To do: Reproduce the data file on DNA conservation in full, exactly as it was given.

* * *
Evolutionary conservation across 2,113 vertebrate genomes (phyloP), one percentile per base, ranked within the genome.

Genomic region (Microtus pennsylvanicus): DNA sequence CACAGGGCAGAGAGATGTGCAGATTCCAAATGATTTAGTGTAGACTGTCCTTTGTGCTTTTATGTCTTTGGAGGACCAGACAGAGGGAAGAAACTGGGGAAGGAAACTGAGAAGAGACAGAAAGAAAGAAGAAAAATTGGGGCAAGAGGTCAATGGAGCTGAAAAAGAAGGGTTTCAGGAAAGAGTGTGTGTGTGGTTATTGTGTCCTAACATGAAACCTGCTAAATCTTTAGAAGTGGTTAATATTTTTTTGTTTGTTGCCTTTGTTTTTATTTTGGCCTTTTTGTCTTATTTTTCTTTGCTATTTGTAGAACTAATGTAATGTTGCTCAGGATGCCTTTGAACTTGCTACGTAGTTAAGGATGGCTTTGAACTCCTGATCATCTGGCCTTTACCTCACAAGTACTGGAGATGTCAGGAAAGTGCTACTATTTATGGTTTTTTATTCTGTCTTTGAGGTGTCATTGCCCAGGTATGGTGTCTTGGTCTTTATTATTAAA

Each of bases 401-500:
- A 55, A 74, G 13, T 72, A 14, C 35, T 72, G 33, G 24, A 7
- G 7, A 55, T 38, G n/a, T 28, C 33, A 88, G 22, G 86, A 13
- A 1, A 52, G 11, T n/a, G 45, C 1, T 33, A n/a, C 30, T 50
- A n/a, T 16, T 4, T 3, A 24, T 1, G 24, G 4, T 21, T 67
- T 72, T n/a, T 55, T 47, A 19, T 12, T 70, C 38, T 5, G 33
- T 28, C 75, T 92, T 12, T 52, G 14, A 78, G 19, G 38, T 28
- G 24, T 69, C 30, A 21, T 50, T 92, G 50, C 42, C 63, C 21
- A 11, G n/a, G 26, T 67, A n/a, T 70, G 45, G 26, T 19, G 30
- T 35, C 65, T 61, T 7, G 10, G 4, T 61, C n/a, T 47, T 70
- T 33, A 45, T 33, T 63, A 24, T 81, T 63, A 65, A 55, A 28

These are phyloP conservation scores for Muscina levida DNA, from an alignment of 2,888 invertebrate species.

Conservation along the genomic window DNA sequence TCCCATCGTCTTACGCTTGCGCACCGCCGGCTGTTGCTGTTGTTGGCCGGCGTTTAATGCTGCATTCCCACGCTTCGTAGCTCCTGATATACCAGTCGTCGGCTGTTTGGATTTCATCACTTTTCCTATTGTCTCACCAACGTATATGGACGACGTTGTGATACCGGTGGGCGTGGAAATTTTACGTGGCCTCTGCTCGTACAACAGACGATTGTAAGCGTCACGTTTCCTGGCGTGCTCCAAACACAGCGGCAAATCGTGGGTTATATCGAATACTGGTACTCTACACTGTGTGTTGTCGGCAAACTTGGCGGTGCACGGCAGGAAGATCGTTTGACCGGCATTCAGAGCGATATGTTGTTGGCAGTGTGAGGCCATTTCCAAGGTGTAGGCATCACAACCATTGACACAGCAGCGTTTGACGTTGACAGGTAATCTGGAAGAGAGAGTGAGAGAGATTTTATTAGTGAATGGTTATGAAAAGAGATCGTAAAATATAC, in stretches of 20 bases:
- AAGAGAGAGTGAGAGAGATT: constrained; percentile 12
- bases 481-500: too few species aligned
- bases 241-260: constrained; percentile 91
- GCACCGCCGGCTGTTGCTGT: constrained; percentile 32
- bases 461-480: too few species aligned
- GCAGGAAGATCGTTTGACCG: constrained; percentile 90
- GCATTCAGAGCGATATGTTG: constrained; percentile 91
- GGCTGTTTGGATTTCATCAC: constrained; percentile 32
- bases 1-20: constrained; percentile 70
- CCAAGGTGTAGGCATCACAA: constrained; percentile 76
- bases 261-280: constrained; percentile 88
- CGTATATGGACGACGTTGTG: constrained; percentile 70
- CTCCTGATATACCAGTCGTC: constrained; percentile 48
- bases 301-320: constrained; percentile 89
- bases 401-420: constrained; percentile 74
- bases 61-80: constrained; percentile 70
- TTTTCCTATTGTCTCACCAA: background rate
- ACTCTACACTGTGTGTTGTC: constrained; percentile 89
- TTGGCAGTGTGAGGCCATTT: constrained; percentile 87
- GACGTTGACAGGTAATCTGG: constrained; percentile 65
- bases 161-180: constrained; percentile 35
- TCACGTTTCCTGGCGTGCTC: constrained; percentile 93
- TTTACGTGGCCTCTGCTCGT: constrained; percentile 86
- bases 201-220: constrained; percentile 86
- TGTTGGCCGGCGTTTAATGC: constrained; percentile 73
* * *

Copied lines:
Evolutionary conservation across 2,113 vertebrate genomes (phyloP), one percentile per base, ranked within the genome.

Genomic region (Microtus pennsylvanicus): DNA sequence CACAGGGCAGAGAGATGTGCAGATTCCAAATGATTTAGTGTAGACTGTCCTTTGTGCTTTTATGTCTTTGGAGGACCAGACAGAGGGAAGAAACTGGGGAAGGAAACTGAGAAGAGACAGAAAGAAAGAAGAAAAATTGGGGCAAGAGGTCAATGGAGCTGAAAAAGAAGGGTTTCAGGAAAGAGTGTGTGTGTGGTTATTGTGTCCTAACATGAAACCTGCTAAATCTTTAGAAGTGGTTAATATTTTTTTGTTTGTTGCCTTTGTTTTTATTTTGGCCTTTTTGTCTTATTTTTCTTTGCTATTTGTAGAACTAATGTAATGTTGCTCAGGATGCCTTTGAACTTGCTACGTAGTTAAGGATGGCTTTGAACTCCTGATCATCTGGCCTTTACCTCACAAGTACTGGAGATGTCAGGAAAGTGCTACTATTTATGGTTTTTTATTCTGTCTTTGAGGTGTCATTGCCCAGGTATGGTGTCTTGGTCTTTATTATTAAA

Each of bases 401-500:
- A 55, A 74, G 13, T 72, A 14, C 35, T 72, G 33, G 24, A 7
- G 7, A 55, T 38, G n/a, T 28, C 33, A 88, G 22, G 86, A 13
- A 1, A 52, G 11, T n/a, G 45, C 1, T 33, A n/a, C 30, T 50
- A n/a, T 16, T 4, T 3, A 24, T 1, G 24, G 4, T 21, T 67
- T 72, T n/a, T 55, T 47, A 19, T 12, T 70, C 38, T 5, G 33
- T 28, C 75, T 92, T 12, T 52, G 14, A 78, G 19, G 38, T 28
- G 24, T 69, C 30, A 21, T 50, T 92, G 50, C 42, C 63, C 21
- A 11, G n/a, G 26, T 67, A n/a, T 70, G 45, G 26, T 19, G 30
- T 35, C 65, T 61, T 7, G 10, G 4, T 61, C n/a, T 47, T 70
- T 33, A 45, T 33, T 63, A 24, T 81, T 63, A 65, A 55, A 28

These are phyloP conservation scores for Muscina levida DNA, from an alignment of 2,888 invertebrate species.

Conservation along the genomic window DNA sequence TCCCATCGTCTTACGCTTGCGCACCGCCGGCTGTTGCTGTTGTTGGCCGGCGTTTAATGCTGCATTCCCACGCTTCGTAGCTCCTGATATACCAGTCGTCGGCTGTTTGGATTTCATCACTTTTCCTATTGTCTCACCAACGTATATGGACGACGTTGTGATACCGGTGGGCGTGGAAATTTTACGTGGCCTCTGCTCGTACAACAGACGATTGTAAGCGTCACGTTTCCTGGCGTGCTCCAAACACAGCGGCAAATCGTGGGTTATATCGAATACTGGTACTCTACACTGTGTGTTGTCGGCAAACTTGGCGGTGCACGGCAGGAAGATCGTTTGACCGGCATTCAGAGCGATATGTTGTTGGCAGTGTGAGGCCATTTCCAAGGTGTAGGCATCACAACCATTGACACAGCAGCGTTTGACGTTGACAGGTAATCTGGAAGAGAGAGTGAGAGAGATTTTATTAGTGAATGGTTATGAAAAGAGATCGTAAAATATAC, in stretches of 20 bases:
- AAGAGAGAGTGAGAGAGATT: constrained; percentile 12
- bases 481-500: too few species aligned
- bases 241-260: constrained; percentile 91
- GCACCGCCGGCTGTTGCTGT: constrained; percentile 32
- bases 461-480: too few species aligned
- GCAGGAAGATCGTTTGACCG: constrained; percentile 90
- GCATTCAGAGCGATATGTTG: constrained; percentile 91
- GGCTGTTTGGATTTCATCAC: constrained; percentile 32
- bases 1-20: constrained; percentile 70
- CCAAGGTGTAGGCATCACAA: constrained; percentile 76
- bases 261-280: constrained; percentile 88
- CGTATATGGACGACGTTGTG: constrained; percentile 70
- CTCCTGATATACCAGTCGTC: constrained; percentile 48
- bases 301-320: constrained; percentile 89
- bases 401-420: constrained; percentile 74
- bases 61-80: constrained; percentile 70
- TTTTCCTATTGTCTCACCAA: background rate
- ACTCTACACTGTGTGTTGTC: constrained; percentile 89
- TTGGCAGTGTGAGGCCATTT: constrained; percentile 87
- GACGTTGACAGGTAATCTGG: constrained; percentile 65
- bases 161-180: constrained; percentile 35
- TCACGTTTCCTGGCGTGCTC: constrained; percentile 93
- TTTACGTGGCCTCTGCTCGT: constrained; percentile 86
- bases 201-220: constrained; percentile 86
- TGTTGGCCGGCGTTTAATGC: constrained; percentile 73